When I’m out to buy a new book to keep myself occupied and I have no idea what’s awesome, recommended or will be a good worth while read, I do the faux pas thing and nab a book purchase based on its cover. Ah the old adage ‘You can’t judge a book by its cover’ comes out ringing loud and true. No you can’t exactly make that judgement call, but what I can do is enjoy the cover of a book then read the nice summary on the back and make a choice.

There’s a very good reason why publishing companies go to good lengths to make a book cover visually appealing. Primarily you’re enticed to have your eye caught on the book for purchasing prospects. Secondary is that it needs to help convey what the story is about (most of the time). And finally you’re suppose to have something pretty to look at and less utilitarian and generic sitting on your shelf.

Book cover art is serious business. This is something that gets printed tens of thousands if not a million times. A.J. (Aimie-Jane) Hateley is an artist who is serious about making book cover art. And she’s doing a damn fine job at it.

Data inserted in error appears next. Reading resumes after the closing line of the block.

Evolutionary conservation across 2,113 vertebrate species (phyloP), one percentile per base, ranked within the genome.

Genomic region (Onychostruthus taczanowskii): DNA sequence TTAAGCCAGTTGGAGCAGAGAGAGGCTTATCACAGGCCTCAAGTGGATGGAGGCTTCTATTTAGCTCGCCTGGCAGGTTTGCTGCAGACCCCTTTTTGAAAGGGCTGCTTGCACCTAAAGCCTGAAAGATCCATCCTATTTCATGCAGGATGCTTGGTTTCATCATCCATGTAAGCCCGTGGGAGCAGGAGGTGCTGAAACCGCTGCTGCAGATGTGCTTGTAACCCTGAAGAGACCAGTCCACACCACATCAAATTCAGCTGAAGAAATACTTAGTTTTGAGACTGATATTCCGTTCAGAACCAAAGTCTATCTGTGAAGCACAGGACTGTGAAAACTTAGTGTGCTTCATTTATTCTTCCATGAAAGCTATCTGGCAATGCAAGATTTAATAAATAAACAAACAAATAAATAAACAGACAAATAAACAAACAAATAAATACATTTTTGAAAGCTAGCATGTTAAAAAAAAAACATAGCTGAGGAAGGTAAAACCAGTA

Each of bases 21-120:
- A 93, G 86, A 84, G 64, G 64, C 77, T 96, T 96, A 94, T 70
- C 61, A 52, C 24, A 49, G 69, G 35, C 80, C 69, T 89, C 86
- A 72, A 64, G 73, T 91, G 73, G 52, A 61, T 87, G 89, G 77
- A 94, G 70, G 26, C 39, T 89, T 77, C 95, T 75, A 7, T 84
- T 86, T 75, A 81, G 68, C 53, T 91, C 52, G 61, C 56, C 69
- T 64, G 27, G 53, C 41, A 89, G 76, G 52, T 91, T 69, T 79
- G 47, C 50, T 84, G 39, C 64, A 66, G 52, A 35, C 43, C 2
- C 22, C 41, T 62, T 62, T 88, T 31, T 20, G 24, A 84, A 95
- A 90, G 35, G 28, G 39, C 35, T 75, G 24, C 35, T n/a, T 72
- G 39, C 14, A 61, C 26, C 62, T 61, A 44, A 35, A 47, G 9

What really caught my attention to her work was her combination of artistic skill, love of video games and her clear enjoyment of making book cover art. She’s working through a project entitled ’30 Days of Videogames’ which is basically her creating minimalistic book covers for book which have some representation to famous videogames over the years (such as Half-Life, Silent Hill, Metal Gear Solid, Katamari)

Many of them are a bit tongue in cheek when referencing their specific games, while others tend to stand out in the obvious. All of them are good homage to the legendary games they’re supposed to represent. And to sweeten the deal, some covers are available for purchase as cards, prints and shirts.

Final Fantasy 7

Videogame book covers aside, Hateley has done alternate covers for George Orwell’s book Animal Farm. Admittedly they are very abstract and a little bizarre from what you would expect to be the cover for Animal Farm but over all I would call the project a great exploration to expand a classic.